With the start of the processing
of the registration of the political parties, Bhutan remains the
only country in South Asia where political parties are not allowed
to register. However, Bhutan has also been in the process of drafting
On 20 May 2005 President
Gayyoom decided to introduce, in the second session of Peoples’
Majlis (parliament) beginning on 2 June 2005, a request for revision
of a previous house-opinion against the formation of political parties
in the Maldives. On 2 June 2005, the Majlis voted unanimously
to overturn the opinion on banning political parties. It was a historic
day but celebration was spoilt by the arbitrary arrest of the leader
of the Maldivian Democratic Party, Mohamed Nasheed and his
Governing Council colleagues Ahmed Abbas, Susan Ibrahim Fulhu, the
party’s top Administration Executive Shuaib Ali and party activist
Ibrahim Shiham. They had gathered to lend
support to the members of the Majlis and were released on the same
Political parties registration regulation:
The Maldives government subsequently promulgated the rules for registration
of political parties. The new regulations would be in force until
they can be embodied by proper legislation.
The new rules allow Maldivians over 21 years of age to become members
of a political party. However, the Commissioner of Elections, Auditor
General, Judges and Magistrates, Members of the Human Rights Commission,
and specified levels of government posts cannot become members of
the political parties and therefore cannot contest elections.
The proposed interim measures also provide for the government to
provide grants for political parties. The other main sources of
income can be membership fees and donations of money and/or property.
But, contributions from foreign sources is prohibited.
Attorney General, Dr. Hassan Saeed stated that once
political parties begin functioning it has been decided to allot
5-10 million Rufiyaa from the annual budget of the state. The money
allocated to different parties might differ based on the strength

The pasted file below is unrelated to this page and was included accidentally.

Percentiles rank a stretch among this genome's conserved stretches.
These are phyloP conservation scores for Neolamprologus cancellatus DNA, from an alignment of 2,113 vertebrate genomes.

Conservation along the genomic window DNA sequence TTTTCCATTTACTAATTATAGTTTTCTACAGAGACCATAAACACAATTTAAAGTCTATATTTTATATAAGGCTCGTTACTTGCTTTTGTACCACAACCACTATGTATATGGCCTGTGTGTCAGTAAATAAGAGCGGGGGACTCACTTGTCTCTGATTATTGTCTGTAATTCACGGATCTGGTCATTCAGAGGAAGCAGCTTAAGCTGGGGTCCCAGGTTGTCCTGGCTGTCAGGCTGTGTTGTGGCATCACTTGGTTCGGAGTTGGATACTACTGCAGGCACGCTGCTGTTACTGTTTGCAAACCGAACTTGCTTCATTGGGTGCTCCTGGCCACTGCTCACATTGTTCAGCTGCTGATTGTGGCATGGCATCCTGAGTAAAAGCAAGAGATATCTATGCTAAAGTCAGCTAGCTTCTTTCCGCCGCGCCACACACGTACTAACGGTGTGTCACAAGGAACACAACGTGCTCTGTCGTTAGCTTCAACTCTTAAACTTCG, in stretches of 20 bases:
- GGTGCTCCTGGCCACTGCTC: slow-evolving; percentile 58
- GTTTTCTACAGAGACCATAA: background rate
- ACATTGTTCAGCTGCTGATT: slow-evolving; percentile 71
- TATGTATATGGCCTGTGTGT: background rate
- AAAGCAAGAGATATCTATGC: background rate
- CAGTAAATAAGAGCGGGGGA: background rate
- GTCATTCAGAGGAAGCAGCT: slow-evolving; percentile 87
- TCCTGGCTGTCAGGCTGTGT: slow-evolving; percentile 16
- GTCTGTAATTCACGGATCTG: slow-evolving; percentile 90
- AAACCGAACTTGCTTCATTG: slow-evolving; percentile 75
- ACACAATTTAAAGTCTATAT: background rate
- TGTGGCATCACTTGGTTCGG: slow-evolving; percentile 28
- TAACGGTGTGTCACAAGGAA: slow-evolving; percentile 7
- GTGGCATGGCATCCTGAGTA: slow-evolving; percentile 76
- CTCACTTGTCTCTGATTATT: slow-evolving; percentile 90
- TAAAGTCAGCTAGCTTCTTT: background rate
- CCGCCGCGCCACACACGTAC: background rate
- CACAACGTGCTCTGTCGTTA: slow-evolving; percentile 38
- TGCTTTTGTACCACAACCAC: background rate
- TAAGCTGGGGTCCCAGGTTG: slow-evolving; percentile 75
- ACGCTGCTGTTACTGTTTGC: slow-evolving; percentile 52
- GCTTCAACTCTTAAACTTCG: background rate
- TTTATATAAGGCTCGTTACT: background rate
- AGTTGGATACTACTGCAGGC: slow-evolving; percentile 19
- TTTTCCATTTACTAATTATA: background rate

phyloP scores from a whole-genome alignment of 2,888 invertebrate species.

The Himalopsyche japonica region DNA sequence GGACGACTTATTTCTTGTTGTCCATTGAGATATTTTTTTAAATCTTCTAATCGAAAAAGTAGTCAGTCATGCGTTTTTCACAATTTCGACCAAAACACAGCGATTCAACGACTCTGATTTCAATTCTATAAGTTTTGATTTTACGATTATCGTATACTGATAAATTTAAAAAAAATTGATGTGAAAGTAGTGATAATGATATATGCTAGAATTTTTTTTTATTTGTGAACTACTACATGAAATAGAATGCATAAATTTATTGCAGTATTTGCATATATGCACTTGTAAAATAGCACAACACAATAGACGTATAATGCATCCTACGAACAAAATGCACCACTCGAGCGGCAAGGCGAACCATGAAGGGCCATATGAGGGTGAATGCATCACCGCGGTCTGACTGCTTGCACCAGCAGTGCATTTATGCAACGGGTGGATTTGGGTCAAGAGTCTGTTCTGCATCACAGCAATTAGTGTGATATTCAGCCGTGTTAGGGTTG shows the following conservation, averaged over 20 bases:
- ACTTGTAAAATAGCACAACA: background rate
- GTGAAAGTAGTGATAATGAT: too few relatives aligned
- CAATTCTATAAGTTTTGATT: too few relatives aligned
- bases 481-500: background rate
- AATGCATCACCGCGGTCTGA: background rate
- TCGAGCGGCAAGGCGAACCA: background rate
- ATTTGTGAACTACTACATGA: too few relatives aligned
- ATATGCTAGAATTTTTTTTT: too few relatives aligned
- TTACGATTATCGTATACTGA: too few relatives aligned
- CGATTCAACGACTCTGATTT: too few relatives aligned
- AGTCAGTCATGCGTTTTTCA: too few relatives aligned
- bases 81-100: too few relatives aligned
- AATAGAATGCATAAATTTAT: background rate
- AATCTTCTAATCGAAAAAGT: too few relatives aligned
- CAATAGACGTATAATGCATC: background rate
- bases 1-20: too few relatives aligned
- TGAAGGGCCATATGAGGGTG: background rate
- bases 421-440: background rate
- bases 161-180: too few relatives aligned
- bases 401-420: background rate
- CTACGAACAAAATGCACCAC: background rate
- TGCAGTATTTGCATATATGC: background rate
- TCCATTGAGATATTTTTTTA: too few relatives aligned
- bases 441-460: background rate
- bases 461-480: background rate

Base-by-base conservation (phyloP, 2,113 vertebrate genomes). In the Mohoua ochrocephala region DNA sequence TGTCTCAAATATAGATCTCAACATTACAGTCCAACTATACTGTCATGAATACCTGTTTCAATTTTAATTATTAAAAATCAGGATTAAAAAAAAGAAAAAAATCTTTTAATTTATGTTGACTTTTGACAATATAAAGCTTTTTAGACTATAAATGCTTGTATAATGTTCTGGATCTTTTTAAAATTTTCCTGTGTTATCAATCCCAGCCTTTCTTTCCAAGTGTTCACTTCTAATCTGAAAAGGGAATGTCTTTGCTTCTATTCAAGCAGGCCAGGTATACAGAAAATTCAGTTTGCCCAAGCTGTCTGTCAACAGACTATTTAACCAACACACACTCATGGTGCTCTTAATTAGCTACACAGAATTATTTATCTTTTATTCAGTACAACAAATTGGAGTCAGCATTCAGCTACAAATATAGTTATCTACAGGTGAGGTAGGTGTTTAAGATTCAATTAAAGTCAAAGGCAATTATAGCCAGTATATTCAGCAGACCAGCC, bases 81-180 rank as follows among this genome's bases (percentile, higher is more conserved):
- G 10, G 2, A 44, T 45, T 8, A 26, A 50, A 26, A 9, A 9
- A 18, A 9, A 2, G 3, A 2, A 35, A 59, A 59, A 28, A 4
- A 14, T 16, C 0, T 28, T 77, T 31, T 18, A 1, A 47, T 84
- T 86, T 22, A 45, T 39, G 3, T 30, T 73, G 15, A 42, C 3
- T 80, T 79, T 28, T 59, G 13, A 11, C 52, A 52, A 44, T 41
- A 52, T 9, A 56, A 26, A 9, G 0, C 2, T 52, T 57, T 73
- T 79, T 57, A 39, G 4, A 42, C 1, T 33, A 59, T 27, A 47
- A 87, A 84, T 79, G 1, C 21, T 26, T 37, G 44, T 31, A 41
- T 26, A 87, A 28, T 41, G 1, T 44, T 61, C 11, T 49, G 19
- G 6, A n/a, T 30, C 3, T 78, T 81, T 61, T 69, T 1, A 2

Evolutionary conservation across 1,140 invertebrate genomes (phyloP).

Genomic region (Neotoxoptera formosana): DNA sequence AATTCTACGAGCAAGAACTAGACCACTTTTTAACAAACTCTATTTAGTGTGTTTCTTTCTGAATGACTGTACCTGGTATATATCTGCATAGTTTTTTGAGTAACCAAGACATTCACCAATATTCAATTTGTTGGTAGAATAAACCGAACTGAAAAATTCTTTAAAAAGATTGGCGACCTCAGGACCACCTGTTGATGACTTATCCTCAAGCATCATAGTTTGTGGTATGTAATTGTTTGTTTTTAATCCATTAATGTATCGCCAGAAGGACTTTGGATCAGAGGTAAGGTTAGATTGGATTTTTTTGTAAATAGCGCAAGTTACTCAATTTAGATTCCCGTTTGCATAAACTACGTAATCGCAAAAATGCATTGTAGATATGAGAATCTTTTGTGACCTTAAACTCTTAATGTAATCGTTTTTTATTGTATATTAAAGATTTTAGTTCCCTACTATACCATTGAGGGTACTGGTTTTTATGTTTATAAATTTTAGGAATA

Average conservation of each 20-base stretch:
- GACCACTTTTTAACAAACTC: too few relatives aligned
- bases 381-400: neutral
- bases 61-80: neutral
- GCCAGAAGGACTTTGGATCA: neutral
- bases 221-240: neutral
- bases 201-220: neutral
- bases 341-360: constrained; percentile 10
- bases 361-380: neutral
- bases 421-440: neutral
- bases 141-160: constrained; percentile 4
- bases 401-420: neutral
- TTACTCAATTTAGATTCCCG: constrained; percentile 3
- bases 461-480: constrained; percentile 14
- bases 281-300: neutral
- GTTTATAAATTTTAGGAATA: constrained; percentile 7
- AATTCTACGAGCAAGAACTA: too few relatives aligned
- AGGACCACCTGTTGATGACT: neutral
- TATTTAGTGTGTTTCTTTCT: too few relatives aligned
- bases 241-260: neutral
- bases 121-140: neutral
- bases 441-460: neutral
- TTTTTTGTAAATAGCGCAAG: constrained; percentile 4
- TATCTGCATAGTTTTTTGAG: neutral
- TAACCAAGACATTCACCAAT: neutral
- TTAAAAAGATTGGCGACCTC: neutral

of membership of each party.
While equitable State funding is important, the fear that political
parties close to Gayoom using the state fund to solidify their support
base cannot be discounted. There is need to keep the State funding at minimum
to ensure that State funds cannot be misused by the ruling parties.
Need for full
While Gayoom may receive
kudos for initiating refroms, there was as such no law which banned
registration of political parties in the Maldives. Rather Article
27 of the Constitution of Maldives recognises the freedom of association
and assembly. Yet, the Peoples Majlis gave an illegal opinion to
ban the political parties. In any democratic country, such a bizarre
opinion would have been subjected to judicial scrutiny. However,
with President Gayoom serving as the Chief of the judiciary, there
was no such possibility. Therefore, the proposal of President Gayoom
of 14 February 2005 to separate judiciary is welcome.
President Gayoom is on the
threshold of making history. He could easily go down in history
as another dictator who just addressed the increasing democratic
protests. He can also decide to immortalise himself as a genuine
democratic reformer to make the Maldives as a model democracy in
If President Gayoom does
not wish to be condemned for half-hearted measures, he must dissolve
the Peoples Majlis which was elected in January 2005 and call for
fresh elections once the initial registration of political parties
is complete. There are many Members in the
People’s Majlis who were elected in January 2005 while serving with
government employment. With the enforcement of the regulation for
registration of political parties that bars the Commissioner
of Elections, Auditor General, Judges and Magistrates, Members of
the Human Rights Commission, and specified levels of government
posts from becoming members of the political parties, the role of these government servants cum Members
of Majlis has become simply untenable. This particular provision
shows the genuineness to institutionalise democracy and President
Gayoom can give further push.
However, if President Gayoom continues with the current
Peoples Majlis, it would basically imply postponing the reform process
for another five years – which is scandalous by any yardstick! The
question would arise as to whether President Gayoom is attempting
to buy five years rule by doling out 5 to 10 million Rufiyaa from
the annual budget of the state to the political parties.
The Peoples Majlis also needs to be dissolved to give
credibility to the process of drafting the new constitution including
the proposals given by President Gayoom on 14 February 2005. It
would be equally scandalous if political parties are not allowed
to participate in the drafting of the new constitution and instead,
the bureaucrats cum members of the Peoples Majlis are allowed to
draft the new constitution. The Peoples Special Majlis which is
mandated to draft the new constitution should also be done away
as it has many unelected Ministers, bureaucrats etc as members.
For a country of 300,000 populations, 50 members of the Peoples
Majlis to be elected in a fresh election after dissolution of the
current one will be genuine representatives to draft a new constitution.
On their part, political parties should assure President
Gayoom that he should complete his existing term to continue the
The donors including the European Commission and the
United States should provide financial assistance to hold first
multi-party elections in the Maldives should President Gayoom dissolves
the current Peoples Majlis.